The binary distributions are distributed as zip files, which are handled natively by Windows XP and later. For earlier versions, there are many tools that can handle the zip format, from InfoZip’s command line unzip tool, to 7zip’s multi-format graphical archive explorer. (Although popular, WinZip has caused problems with line-ends in the past, and is not Free software, so we do not recommend it.)
Source distributions are distributed as .tar.gz or
.tar.xz files. 7zip and similar multi-format graphical tools
can handle these, or you can get Windows ports of the command line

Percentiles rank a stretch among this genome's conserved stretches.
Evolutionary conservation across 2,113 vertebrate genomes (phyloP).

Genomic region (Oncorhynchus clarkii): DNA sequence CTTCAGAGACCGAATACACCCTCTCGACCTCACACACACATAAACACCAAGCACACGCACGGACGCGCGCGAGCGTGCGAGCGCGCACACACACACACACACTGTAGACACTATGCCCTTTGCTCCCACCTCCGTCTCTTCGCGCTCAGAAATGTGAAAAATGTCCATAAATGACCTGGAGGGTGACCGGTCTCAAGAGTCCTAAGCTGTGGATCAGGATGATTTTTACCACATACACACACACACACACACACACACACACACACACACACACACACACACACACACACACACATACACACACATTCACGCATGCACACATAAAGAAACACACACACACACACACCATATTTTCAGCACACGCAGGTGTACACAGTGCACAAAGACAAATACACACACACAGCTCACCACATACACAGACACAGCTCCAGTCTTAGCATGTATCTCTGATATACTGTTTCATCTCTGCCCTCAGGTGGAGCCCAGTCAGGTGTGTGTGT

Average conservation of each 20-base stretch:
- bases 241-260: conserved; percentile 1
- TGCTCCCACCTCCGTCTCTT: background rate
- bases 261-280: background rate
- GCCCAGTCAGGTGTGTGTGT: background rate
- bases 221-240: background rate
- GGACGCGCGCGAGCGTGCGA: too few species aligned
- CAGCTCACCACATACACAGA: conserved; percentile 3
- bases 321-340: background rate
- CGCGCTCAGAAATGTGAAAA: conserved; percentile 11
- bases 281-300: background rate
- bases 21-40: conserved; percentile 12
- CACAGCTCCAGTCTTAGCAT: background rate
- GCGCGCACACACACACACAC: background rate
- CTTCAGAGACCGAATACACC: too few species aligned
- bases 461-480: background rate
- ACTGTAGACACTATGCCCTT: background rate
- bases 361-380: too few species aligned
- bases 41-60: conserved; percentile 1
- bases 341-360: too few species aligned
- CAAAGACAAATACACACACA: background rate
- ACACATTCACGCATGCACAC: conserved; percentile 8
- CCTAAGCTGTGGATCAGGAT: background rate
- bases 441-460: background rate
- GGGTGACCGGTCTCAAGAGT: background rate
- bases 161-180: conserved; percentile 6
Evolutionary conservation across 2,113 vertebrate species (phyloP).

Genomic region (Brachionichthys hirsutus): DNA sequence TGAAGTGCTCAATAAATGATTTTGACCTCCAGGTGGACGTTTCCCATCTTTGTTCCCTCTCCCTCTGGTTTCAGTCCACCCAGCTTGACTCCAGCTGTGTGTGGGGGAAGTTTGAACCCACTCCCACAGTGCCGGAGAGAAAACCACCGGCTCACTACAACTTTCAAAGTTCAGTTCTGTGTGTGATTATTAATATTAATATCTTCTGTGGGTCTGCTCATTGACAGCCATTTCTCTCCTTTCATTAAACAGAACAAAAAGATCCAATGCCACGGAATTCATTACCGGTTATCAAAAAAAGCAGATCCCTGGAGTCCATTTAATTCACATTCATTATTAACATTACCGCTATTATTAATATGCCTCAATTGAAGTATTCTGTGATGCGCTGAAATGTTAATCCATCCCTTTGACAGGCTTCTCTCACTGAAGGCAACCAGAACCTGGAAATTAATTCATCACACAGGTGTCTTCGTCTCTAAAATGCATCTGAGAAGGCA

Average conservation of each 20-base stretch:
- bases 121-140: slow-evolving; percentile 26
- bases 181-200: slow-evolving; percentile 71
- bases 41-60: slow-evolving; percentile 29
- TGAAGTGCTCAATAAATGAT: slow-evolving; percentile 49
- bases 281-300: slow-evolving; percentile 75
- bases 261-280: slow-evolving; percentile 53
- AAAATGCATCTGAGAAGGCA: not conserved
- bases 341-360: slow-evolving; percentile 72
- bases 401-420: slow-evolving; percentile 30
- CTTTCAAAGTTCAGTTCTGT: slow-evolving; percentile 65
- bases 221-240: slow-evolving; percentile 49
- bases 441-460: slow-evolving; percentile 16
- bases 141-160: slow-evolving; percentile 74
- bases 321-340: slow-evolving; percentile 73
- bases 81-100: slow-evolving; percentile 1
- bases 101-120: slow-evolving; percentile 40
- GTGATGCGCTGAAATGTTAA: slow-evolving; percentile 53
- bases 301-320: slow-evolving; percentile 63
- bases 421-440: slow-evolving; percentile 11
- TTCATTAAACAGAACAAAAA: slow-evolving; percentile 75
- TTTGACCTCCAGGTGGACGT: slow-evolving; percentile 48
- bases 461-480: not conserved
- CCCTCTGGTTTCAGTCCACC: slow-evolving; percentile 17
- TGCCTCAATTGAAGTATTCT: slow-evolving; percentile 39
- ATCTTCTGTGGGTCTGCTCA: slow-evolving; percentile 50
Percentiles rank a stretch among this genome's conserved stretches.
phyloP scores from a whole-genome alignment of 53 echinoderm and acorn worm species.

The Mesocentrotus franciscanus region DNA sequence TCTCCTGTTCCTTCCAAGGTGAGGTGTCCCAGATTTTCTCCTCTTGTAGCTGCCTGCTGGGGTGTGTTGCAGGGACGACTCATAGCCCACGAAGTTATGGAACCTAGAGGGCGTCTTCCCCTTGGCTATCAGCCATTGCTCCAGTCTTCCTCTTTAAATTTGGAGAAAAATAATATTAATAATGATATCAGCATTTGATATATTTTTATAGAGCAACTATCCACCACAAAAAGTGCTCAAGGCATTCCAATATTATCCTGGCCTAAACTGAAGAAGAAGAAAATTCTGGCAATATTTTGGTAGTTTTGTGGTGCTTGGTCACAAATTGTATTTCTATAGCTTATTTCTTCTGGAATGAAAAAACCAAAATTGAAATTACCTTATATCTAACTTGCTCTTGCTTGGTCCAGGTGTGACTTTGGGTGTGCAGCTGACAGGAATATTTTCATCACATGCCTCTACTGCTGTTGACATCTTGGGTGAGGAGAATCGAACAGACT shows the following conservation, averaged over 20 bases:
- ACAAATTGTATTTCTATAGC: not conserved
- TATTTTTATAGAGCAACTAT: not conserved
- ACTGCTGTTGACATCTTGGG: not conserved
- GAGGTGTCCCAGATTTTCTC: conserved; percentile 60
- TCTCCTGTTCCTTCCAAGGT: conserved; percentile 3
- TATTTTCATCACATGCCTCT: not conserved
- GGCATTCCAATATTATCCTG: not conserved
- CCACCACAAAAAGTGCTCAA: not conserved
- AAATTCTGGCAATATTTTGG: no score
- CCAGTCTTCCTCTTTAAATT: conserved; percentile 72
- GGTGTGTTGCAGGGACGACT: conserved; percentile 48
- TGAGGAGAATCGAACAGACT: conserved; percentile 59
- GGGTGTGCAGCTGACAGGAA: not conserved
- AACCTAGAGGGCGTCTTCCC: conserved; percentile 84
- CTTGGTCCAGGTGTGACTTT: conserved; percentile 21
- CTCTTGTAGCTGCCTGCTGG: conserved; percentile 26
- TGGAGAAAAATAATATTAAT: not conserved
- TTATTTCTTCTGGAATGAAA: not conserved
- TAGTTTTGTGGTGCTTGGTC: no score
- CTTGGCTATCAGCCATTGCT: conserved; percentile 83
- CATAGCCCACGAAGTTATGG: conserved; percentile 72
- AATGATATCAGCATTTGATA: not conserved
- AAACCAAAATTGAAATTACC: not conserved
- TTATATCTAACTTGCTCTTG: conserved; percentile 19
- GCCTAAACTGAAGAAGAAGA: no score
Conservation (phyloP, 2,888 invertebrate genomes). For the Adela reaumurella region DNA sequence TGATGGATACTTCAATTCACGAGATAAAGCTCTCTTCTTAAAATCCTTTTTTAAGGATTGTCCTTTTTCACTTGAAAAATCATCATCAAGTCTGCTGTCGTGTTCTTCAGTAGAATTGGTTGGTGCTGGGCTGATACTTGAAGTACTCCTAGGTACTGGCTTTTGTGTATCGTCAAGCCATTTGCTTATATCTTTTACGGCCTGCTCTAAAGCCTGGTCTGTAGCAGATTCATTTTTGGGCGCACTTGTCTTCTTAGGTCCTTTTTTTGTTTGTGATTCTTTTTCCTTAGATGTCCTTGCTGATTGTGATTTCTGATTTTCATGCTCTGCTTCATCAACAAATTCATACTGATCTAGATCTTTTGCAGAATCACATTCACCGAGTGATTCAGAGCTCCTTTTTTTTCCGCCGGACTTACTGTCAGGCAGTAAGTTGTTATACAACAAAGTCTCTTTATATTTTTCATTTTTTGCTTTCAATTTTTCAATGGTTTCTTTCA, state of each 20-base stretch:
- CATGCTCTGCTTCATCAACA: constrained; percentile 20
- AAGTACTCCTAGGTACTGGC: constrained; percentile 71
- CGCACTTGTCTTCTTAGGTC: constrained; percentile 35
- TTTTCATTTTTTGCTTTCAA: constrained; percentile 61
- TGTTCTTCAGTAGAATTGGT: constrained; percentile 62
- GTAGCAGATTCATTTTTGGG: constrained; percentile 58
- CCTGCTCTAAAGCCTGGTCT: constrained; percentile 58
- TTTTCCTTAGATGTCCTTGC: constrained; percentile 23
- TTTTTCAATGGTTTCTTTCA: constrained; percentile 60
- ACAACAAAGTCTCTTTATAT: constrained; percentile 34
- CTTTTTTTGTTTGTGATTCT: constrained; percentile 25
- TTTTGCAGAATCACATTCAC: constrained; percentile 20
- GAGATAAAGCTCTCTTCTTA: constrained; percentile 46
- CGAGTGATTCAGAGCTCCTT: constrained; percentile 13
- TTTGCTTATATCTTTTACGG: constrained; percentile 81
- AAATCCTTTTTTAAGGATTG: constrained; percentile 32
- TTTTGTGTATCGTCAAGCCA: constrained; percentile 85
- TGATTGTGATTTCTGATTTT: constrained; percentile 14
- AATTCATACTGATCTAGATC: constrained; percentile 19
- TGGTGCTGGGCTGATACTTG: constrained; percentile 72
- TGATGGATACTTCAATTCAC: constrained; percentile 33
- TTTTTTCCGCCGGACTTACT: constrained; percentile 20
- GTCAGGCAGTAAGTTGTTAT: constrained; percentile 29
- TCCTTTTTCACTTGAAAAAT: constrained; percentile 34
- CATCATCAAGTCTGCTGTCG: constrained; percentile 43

gzip and tar tools from multiple sources, or use
See Other useful ports.
The command to unpack a source distribution from the command line is:
tar xzf emacs-29.2.tar.gz
If this does not work with the versions of tar and gzip that you have, you may need to try a two step process:
gzip -dc emacs-29.2.tar.gz | tar xf -
You may see many messages from tar complaining about being unable to change the modification time on directories, and from gzip complaining about a broken pipe. These messages are usually harmless, caused by incomplete ports that are not fully aware of the limitations of Windows.
And here’s an example of using
bsdtar (from the
‘libarchive’ package) to unpack a .tar.xz archive:
bsdtar -xf emacs-29.2.tar.xz
bsdtar to unpack the whole distribution without any
Once you unpack the source distribution, look in the nt directory for build instructions.